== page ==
Germany will fire up its coal-fired power plants again to preserve natural gas, said Robert Habeck, the country’s Federal Minister for Economic Affairs and Climate Action.
The decision comes after Russia cut gas to several European countries, which increased energy prices and could lead to a supply shortage. With the news about reactivating coal plants, Germany also announced incentives for companies to limit the use of natural gas.
And while Russia’s state-owned energy corporation Gazprom has said the reduced Nord Stream pipeline supply is due to maintenance issues, EU leaders believe the move is a political tactic against the support for Ukraine. The European countries have imposed economic sanctions on Russia following the invasion of Ukraine on Feb. 24, 2022.
In an announcement made on June 19, Habeck said the power plants – which were to be shut down to decrease CO2 emissions – will go online again to ensure Germany has enough gas for the winter.
“That’s bitter, but it’s simply necessary in this situation to lower gas usage,” Habeck, who is a member of the country’s Greens party, said. “The gas storage tanks must be full by winter. That is our top priority.”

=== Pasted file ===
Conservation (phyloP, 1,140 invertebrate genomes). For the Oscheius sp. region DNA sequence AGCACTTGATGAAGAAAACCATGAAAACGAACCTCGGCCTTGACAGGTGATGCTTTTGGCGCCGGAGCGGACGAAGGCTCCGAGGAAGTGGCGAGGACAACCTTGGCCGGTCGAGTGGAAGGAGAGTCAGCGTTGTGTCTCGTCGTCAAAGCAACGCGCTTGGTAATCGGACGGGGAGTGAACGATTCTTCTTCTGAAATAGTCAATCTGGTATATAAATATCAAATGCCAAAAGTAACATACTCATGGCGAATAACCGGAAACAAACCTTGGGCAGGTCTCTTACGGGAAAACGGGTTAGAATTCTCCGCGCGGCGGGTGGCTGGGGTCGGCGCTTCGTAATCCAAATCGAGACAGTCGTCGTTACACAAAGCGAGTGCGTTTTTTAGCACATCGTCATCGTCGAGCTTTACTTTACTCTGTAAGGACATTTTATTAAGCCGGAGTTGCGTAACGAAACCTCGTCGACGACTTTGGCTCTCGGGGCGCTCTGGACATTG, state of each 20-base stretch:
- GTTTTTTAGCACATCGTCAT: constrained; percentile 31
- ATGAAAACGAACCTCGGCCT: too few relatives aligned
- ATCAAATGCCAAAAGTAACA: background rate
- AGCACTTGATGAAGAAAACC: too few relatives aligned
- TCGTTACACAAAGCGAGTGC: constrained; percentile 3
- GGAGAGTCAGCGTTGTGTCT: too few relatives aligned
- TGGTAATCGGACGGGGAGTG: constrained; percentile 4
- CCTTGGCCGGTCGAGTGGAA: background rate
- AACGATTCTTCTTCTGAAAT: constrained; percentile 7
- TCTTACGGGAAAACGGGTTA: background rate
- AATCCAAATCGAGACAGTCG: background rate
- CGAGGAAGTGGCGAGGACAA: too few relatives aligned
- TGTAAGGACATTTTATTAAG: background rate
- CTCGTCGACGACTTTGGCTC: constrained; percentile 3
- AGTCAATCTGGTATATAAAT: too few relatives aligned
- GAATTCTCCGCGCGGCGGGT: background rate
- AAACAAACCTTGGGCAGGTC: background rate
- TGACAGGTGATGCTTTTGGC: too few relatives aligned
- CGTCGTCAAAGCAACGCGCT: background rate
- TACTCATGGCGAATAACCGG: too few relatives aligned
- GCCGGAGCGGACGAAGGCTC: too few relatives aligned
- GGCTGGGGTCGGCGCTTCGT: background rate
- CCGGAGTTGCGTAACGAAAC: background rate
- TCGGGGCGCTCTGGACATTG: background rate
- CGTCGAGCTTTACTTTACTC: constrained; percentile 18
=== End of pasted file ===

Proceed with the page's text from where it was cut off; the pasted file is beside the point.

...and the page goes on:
After the invasion of Ukraine, Germany diversified its energy sources by starting to purchase gas from the U.S., the UAE and Norway, thus reducing its dependency on Russian gas from 55 to 20%.
Gas is used for 15% of electricity generation in Germany, including for the heating of one-third of the country’s homes. Berlin has said Russian gas will be needed to keep storage tanks full at 90% the least.
Next month, a law is expected to pass to approve the return of the use of coal power. In order to aid industry’s efforts to reduce its reliance on gas, Germany is also set to implement a model that would allow companies to auction the fuel by the end of summer.
The Federation of German Industries, which represents 39 associations and more than 100,000 companies, said last week that companies have begun switching to coal and are looking for more sustainable alternatives.
Germany has also urged its citizens to decrease their use of energy.
Earlier this summer, the G7 countries met in Berlin to discuss energy security following the invasion of Ukraine. They agreed to phase out coal plants by 2035 and focus on renewable energy.